Menkyo (免許) is a Japanese term meaning "license." It refers to the license to teach used by practitioners of various Japanese classical arts and martial arts certifying some license within the school or ryū. The menkyo system dates back to the 8th century.
Although it is most commonly thought to be used for classical martial arts and ways, it can also be used for other arts such as painting (sumi-e), tea ceremony (chadō), flower arranging or calligraphy (shodō).
- Okuiri : enter into art.
- Mokuroku : certificate, and entered into official rolls.
- Sho Mokuroku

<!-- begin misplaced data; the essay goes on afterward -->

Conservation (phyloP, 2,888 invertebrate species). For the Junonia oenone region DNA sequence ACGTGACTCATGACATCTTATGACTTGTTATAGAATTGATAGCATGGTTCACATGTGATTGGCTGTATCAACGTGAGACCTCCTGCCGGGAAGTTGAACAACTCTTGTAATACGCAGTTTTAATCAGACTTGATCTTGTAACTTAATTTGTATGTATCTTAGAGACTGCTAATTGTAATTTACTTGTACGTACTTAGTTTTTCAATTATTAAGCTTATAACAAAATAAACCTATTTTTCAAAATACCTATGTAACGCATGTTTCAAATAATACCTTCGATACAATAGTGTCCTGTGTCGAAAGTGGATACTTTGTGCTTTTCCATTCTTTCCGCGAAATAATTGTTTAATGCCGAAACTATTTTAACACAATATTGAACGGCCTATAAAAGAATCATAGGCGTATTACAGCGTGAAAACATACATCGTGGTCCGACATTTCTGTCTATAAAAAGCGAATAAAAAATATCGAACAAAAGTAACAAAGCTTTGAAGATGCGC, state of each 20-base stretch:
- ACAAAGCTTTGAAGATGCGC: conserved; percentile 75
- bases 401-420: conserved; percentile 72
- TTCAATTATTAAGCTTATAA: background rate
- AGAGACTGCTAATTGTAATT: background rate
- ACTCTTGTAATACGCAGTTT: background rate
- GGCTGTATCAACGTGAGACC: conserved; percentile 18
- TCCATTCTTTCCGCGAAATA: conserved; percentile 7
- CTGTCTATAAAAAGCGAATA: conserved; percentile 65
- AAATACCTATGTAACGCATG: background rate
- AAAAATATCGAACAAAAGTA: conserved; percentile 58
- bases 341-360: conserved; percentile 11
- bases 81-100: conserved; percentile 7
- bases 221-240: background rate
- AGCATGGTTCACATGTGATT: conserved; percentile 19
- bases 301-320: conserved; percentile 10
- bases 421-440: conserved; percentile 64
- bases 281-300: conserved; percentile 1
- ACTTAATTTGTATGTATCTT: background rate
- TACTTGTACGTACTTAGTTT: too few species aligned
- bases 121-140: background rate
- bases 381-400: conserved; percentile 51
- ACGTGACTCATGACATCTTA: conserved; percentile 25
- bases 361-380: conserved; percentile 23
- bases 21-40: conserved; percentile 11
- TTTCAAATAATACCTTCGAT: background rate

- Hatsu Mokuroku
- Go Mokuroku
- Menkyo: License.
- Shoden Menkyo
- Chuden Menkyo
- Okuden Menkyo
- Hiden Menkyo
- Menkyo Kaiden: Around thirty years' experience.
Menkyo kaiden (免許皆伝), (めんきょかいでん) is a Japanese term meaning "license of total transmission." Kaiden (皆伝) means "initiation into an art or discipline." It is a license that is used by a school or ko-ryū, meaning that the student has learned everything and passed all aspects of his/her training within the ko-ryū.
In the menkyo system of licenses, the menkyo kaiden is the highest level of license that exists under the menkyo system. Advancement of license is not determined by years spent learning, but how well one masters the discipline. However, the transition from menkyo to kaiden require usually at least thirty years' experience. A holder of menkyo kaiden is often, but not always, the de facto successor to the sōke of the koryū.
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